Attempts to Relive Afghan’s Giant Buddhas Slug: Afghan Buddha reconstruction Date: 26/09/2012 Reporter: Ghayor Waziri INTRO

: When the Taliban were at the height of their power in Afghanistan, they waged a war against idol worship. The biggest victims were two giant standing stone Buddhist statues carved into a cliff face during the 6th century. The destruction of the Bamiyan Buddhas led to global condemnation. But UNESCO has decided not to rebuild them. However as Ghayor Waziri reports there are others who passionately believe they should be rebuilt. TEXT: SFX 1 (mix sound of the wind and village which Buddha located in that) When you look up at the sand stone cliffs now--- the only thing you see is huge empty spaces. Once the largest in the world the Buddha statues are now rubble. They were built in the 6th century when Afghanistan was the centre of Buddhist learning. Ali Payam, author of historic books in Bamiyan Province explains why the Taliban destroyed the statues in 2001. Ali Payam clip1 (Male/Persian): “Taliban saw the Buddha statues as symbols, as idols. They wanted to show their power in Afghanistan, especially in the Bamiyan Province. The Buddha destruction was a big decision for the Taliban to show their power and their commitment to follow their faith. The international community were against that.” Merza Hosain Ahmadi took part in the destruction. He was a prison of war at the time. Merza Hosain Ahmadi clip 1 (Male/ Persian): “The Taliban brought many heavy weapons, even tanks. They lined them all against the statues. It was in the middle of the day and they started shooting at the statues. They demanded all war prisoners like me to drill into the statue and put explosive materials there. Every day we made holes in the entire Buddha statues and put a huge number of bombs inside. The biggest statue was destroyed after 25 days of drilling and bombing. The second statue was destroyed in just one day using a huge amount of explosives.”

the remaining parts will be destroyed too. They have been working on the site to salvage any remaining fragments of the sculpture and put them under a protective covering to preserve them as best they can. Amin Ahmadi clip 1 (Male. So for now the site has been left as it is as a way to remember the Taliban’s violence. A year later. The Afghan government is reluctant to continue the project without any financial aid. Murad Ali clip 1(Male/Persian): “Excavators were working to rehabilitate the Buddhas. . But they were only working for three months. 35-year old Murad Ali used to work as a guide for people coming to see the ruins of the Buddhas. They didn’t bring any big change to the destroyed statues. Tarzi gave one standstone to each of us and told us to make sculptures out of that. Persian): “At first we saw ancient historical things which were made from soil and we started to make a sculpture ourselves. I think we can make sculptures like the Buddha statues in the future.” But last year UNESCO decided to stop the reconstruction project and leave them in the hands of the Afghan government. archaelogists and historians discussed the possibility of rebuilding the Buddhas. But the project didn’t last long because the winter which can run up to 7 months of the year was too cold for the workers. but not as bad as the biggest one.After the fall of the Taliban in 2003. Everyday we can see big stones falling from the place where the biggest statue used to stand. If nobody pays attention.” Another German group of archaeological conservationists are also pushing for the Buddha to be rebuilt. Last month. We then went near the Buddha statues with the archaeologists. The smaller statue was destroyed too. famous Afghan archaeologist Zemaryalai Tarzi held a two-weeks workshop near the site for archaeology students from Bamiyan University. Amin Ahmadi is one of the 28 students. But there are still many who would like the site rebuilt. the Afghan government started the Buddha reconstruction project with the assistance of UNESCO and financial help from Japan and Germany. Now we can carve sculptures on stones.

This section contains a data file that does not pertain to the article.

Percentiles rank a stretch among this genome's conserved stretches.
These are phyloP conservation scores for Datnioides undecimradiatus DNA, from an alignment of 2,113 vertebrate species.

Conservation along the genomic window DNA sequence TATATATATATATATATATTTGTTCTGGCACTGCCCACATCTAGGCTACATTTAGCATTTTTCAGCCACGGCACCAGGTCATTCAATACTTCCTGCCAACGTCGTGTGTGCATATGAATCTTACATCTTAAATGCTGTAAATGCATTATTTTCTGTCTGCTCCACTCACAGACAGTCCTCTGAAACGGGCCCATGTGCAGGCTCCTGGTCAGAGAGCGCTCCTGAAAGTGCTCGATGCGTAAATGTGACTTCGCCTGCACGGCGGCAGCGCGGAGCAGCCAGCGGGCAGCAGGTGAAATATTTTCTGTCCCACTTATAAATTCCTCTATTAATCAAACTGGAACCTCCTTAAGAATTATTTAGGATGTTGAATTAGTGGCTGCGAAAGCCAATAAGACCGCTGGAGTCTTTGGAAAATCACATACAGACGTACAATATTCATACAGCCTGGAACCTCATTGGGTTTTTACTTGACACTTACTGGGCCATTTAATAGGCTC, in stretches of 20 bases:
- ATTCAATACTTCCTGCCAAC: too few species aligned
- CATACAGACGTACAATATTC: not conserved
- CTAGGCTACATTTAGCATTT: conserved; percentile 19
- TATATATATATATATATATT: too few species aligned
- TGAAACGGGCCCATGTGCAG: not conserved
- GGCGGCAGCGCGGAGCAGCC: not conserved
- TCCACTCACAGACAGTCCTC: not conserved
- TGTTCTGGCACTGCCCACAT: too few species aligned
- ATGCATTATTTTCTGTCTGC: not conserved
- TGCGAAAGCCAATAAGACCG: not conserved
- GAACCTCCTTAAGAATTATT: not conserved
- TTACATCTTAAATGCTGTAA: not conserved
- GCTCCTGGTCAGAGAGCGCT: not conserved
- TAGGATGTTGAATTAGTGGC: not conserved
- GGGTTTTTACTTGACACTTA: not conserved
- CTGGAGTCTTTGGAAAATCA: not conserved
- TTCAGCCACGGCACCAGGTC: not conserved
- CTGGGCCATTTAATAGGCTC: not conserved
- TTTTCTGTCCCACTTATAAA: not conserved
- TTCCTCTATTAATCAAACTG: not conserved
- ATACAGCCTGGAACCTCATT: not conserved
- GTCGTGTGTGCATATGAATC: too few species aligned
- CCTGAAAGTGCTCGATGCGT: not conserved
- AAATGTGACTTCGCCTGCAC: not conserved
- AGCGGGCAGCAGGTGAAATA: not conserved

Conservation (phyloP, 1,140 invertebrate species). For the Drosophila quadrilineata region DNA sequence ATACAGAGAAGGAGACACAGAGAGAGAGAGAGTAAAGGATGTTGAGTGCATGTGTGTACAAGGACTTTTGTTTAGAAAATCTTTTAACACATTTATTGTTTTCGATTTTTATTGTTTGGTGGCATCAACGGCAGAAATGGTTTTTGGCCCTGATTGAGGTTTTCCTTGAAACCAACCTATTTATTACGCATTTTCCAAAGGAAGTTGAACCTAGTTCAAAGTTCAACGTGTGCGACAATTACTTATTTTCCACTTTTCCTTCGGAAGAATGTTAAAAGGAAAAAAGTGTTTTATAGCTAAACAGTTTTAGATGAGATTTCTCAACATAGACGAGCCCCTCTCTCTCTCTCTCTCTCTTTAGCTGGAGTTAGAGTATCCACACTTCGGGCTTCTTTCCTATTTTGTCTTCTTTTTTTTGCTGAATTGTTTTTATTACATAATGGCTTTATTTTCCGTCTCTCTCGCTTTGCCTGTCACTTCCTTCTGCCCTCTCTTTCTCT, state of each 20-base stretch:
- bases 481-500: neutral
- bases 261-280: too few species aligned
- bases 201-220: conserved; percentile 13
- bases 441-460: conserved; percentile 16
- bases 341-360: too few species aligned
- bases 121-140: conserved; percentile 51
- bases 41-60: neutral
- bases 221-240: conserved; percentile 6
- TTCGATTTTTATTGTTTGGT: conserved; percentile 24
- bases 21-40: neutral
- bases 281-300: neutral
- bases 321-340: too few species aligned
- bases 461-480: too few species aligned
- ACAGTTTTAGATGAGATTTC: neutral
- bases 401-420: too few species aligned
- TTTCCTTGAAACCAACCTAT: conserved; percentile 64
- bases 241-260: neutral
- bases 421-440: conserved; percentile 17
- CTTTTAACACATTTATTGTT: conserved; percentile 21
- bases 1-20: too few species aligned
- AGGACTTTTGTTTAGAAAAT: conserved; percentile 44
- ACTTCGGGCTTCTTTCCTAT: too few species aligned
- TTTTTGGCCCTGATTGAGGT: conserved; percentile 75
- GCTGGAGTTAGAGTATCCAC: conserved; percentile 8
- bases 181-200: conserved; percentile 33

Archaeology student Assadullah Husaini is convinced that the Buddha reconstruction project is still possible. this is Ghayor Waziri from Kabul. Tourists who come to the site will pay money.” Many locals support reconstruction because the Buddhas were once a great source of income from tourists 25-yar old Nasir Ahmad Bihzad is a university student who lives in the village near the Buddha statues. the existance of idols is haram or taboo. And the benefit also goes to the local people. Persian): “Our next goal is to rebuild the Buddha statues and challenge the Taliban with our work. they don’t support rebuilding them. I don’t agree with the rebuilding of Buddha statues. Especially in the society where the knowledge level is low like Afghanistan. stay in hotels. Husain Ahmad Ahmadi clip 1 (Male/Persian): “In Islamic society. Though many clerics and religious leaders may not have agreed with the destruction of religious idols. Assadullah Husaini clip 1 (Male. The first one is for the Afghan government. We can also show our good culture to them. .” For Asia Calling.Some weighing up to 40 tonnes. Some people might think that the statues are the real God and worship them. because tourists will buy food and other things here. Nasir clip 1 (Male/Persian): “The reconstruction of Buddha statues has two benefits. That includes Husain Ahmad Ahmadi.” But the reception to rebuilding in the rest of the country is unpredictable.

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